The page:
# yum install kernel-PAE

Reboot using the new kernel and then use the -r option to the uname(1) utility to ensure the running kernel is PAE-enabled (you will see the letters ‘PAE’ in the kernel name).

These are the recommended procedures detailed in section of NSA's Guide to the Secure Configuration of Red Hat Enterprise Linux 5.

I have received phone calls from Security Blanket customers attempting to address DISA UNIX STIG PDI “GEN003540 – Disable Executable Stack”. The guideline states:

“Linux kernels must support the NX feature. Red Hat Enterprise 4 and SuSE 9.1 and later do support this feature. This will be a finding on systems prior to the above releases. This is a manual review.

However, the guideline provides no procedures on how to perform the “manual review”. I hope this blog post helps those of you who must perform this manual check. The upcoming release of Security Blanket scheduled for the Fall of 2010 will include some modules to perform these checks for you.

NX memory protection has always been available in Ubuntu for any systems that had the hardware to support it and ran the 64-bit or 32-bit server kernel. The 32-bit PAE desktop kernel (linux-image-generic-pae) in Ubuntu 9.10 and later, also provides the PAE mode needed for hardware with the NX CPU feature. For systems that lack NX hardware, the 32-bit kernels now provide an approximation of the NX CPU feature via software emulation that can help block many exploits an attacker might run from stack or heap memory.

By default, Red Hat-based and Fedora systems have enabled “Exec Shield”. To read the announcement made by the developer of this kernel patch, Ingo Molnar, click here.

Exec Shield's legacy CPU support approximates (Ingo Molnar's word for it) NX emulation by tracking the upper code segment limit. This imposes only a few cycles of overhead during context switches, which is for all intents and purposes immeasurable.

Add the following lines to /etc/sysctl.conf:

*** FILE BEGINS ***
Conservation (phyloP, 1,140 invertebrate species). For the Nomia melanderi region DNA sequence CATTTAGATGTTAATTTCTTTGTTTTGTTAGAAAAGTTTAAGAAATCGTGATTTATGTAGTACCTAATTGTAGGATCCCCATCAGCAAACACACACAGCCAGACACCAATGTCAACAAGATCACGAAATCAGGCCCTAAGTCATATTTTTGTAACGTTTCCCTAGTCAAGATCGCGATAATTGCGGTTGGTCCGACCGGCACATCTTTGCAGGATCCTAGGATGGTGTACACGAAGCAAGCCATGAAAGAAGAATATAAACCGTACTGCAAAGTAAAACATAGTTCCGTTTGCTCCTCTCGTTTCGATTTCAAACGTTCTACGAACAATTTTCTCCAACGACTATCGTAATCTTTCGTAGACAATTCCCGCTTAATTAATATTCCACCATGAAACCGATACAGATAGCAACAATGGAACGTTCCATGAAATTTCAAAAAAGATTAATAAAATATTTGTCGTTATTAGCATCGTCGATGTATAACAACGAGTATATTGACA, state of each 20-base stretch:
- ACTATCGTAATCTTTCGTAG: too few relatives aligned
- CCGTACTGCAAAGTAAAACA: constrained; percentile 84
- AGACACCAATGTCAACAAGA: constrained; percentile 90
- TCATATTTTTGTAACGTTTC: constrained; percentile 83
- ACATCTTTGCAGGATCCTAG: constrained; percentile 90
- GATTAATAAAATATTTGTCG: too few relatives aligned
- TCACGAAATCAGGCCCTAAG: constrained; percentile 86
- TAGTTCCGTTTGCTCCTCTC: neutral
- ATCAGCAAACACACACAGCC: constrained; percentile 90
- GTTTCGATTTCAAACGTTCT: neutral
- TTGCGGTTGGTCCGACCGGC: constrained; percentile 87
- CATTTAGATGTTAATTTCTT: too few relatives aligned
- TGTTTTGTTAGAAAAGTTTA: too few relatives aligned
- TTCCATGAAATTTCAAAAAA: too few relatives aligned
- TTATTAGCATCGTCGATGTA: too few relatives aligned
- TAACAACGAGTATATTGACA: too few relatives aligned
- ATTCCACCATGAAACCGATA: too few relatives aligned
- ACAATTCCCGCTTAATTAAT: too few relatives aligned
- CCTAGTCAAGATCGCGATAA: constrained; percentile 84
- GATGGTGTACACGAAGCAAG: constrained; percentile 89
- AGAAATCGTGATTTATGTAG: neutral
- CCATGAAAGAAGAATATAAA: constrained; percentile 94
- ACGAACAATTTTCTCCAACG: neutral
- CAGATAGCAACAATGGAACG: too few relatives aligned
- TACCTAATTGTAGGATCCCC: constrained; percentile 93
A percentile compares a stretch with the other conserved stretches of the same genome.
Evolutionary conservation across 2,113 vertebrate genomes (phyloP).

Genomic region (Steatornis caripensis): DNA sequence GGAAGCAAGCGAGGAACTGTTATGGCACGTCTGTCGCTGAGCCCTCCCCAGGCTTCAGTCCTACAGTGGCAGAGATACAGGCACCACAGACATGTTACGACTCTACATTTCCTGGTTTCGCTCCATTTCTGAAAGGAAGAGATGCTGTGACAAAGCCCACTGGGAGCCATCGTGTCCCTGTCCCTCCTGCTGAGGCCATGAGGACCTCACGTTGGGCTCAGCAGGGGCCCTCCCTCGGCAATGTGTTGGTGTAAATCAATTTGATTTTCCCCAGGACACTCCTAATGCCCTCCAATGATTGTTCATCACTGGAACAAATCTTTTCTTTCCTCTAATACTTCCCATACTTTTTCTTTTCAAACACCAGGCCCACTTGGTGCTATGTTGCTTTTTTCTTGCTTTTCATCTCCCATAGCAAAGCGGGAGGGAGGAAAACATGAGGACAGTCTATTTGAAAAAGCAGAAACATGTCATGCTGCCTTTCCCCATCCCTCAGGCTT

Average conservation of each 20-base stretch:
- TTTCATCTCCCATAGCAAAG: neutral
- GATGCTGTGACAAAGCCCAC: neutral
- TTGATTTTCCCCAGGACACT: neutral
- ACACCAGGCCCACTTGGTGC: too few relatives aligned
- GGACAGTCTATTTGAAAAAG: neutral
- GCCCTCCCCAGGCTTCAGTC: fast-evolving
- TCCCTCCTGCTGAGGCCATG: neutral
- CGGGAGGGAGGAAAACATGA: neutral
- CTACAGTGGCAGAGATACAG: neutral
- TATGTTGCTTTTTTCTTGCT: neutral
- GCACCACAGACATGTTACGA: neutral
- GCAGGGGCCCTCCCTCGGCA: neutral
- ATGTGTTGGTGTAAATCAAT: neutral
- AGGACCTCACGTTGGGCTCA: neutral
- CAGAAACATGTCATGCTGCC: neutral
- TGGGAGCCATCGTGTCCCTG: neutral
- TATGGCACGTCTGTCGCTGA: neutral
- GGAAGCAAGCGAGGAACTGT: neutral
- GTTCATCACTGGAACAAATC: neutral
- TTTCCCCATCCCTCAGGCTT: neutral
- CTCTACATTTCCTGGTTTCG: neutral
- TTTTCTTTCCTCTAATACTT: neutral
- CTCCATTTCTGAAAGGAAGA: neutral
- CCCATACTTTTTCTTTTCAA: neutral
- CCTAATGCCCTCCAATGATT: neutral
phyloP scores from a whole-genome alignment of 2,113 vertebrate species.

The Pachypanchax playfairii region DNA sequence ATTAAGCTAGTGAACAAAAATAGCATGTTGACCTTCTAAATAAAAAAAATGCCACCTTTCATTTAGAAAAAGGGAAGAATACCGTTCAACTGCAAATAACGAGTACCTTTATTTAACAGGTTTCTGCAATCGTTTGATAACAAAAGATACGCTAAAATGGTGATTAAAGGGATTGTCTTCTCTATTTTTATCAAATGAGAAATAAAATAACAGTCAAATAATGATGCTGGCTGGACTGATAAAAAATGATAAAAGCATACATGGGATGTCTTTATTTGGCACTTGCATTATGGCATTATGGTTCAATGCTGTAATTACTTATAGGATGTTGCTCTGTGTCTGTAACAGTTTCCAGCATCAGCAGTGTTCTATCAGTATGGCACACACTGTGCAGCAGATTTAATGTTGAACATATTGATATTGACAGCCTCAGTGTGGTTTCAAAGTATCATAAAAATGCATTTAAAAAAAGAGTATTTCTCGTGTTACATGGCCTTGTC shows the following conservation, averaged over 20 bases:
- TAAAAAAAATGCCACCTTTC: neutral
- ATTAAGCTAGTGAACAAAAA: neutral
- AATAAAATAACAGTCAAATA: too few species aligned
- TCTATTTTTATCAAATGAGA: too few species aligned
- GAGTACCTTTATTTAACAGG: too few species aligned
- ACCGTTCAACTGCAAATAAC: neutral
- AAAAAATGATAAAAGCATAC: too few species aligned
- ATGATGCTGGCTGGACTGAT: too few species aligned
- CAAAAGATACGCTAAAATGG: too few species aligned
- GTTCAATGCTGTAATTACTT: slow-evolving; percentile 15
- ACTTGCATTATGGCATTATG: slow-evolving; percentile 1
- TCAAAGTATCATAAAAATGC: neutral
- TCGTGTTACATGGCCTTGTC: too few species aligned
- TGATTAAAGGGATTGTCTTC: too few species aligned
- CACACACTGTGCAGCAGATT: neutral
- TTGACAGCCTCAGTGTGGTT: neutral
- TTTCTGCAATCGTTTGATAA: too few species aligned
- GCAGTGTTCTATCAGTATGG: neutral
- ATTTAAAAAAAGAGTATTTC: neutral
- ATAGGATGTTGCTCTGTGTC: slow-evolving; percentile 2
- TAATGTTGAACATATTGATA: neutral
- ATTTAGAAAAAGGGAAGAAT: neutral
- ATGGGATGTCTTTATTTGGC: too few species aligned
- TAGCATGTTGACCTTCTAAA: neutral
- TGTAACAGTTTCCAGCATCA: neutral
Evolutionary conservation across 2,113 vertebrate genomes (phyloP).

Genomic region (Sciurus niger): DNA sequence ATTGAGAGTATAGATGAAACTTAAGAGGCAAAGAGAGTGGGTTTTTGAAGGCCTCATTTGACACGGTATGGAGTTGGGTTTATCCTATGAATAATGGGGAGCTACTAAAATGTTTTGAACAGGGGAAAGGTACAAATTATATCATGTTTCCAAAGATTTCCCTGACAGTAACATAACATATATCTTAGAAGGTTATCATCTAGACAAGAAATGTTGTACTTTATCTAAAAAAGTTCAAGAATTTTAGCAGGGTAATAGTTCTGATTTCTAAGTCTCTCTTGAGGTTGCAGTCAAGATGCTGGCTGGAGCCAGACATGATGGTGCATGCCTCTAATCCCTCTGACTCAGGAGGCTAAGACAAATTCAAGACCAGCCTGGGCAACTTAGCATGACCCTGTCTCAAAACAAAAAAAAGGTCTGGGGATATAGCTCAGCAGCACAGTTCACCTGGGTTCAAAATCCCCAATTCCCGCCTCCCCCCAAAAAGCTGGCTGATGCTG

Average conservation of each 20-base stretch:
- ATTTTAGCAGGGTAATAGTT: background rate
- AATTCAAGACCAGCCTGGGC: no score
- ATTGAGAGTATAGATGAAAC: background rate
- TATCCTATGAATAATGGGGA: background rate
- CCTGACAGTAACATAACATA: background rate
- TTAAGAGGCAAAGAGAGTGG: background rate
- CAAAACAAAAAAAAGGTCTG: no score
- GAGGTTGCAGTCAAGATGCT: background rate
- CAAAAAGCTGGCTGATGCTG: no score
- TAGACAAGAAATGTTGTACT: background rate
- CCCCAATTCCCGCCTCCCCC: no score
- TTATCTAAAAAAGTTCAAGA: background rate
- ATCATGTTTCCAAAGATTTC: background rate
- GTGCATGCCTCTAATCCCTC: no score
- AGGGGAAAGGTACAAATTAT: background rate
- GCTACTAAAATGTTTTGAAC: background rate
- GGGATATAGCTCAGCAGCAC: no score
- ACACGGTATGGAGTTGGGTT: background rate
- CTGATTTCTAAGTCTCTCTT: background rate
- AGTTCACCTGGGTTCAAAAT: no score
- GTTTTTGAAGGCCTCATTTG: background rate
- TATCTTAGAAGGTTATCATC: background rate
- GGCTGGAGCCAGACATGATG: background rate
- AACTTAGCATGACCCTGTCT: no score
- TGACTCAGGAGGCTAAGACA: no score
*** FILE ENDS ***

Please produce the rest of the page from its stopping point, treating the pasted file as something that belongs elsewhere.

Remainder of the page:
kernel.exec-shield = 1 kernel.randomize_va_space = 1

If you don't want to reboot, use the -w option to the sysctl(8) utility to set these parameters in the current running kernel.

Enabling Exec Shield is a recommended procedure detailed in section of NSA's Guide to the Secure Configuration of Red Hat Enterprise Linux 5.

Prevent Core Dumps

In the event a program experiences memory access errors or unexpectedly terminates (crashes), the kernel can create a core dump file. The most notorious cause of core dumps (and dreaded by developers) is the segmentation violation (SIGSEGV).

The core dump consists of the recorded state of the working memory, including processor registers, which may include the program counter and stack pointer, memory management information, and other processor and operating system flags and information.

Because the core dump may contain sensitive information, many security guidelines recommend preventing them from occurring on production systems. Here are some guidelines which recommend disabling core dumps:

  • NSA's Guide to the Secure Configuration of Red Hat Enterprise Linux 5, Sections and
  • CIS RHEL4 Benchmark (1.0.5), Section 8.10 - Disable Core Dumps
  • CIS RHEL5 Benchmark (1.1.2), Section 9.10 - Disable Core Dumps
  • CIS SUSE Benchmark (2.0), Section 8.11 - Disable Core Dumps
  • DISA UNIX STIG, PDI GEN003500 - Disable Core Dumps

To disable core dumps for all users, add or correct the following line in /etc/security/limits.conf:

* hard core 0

In addition, to ensure that core dumps can never be made by setuid programs, edit /etc/sysctl.conf and add or correct the line:

fs.suid_dumpable = 0 Summary

So if your hardware or virtualization framework supports it, enable it and ensure your kernel is taking advantage of it. Security Blanket has many modules to address the above security guidelines. If you are interested in an easier way to implement NSA's Guide to the Secure Configuration of Red Hat Enterprise Linux 5, keep an eye out for our 2010 Fall release.

Cross-posted from Security Blanket Technical Blog

Thank you Wikipedia for the hardware specifics!

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Jamie Adams @Mike.. thanks for the information. I will most certainly give it a read. As I said before, I don't have much experience with Gentoo. However, I noticed in the link it mentioned SELinux -- which I am familiar with... my company actually authored many components of it for NSA. I am curious if they are delivering custom policies for it. Thanks again.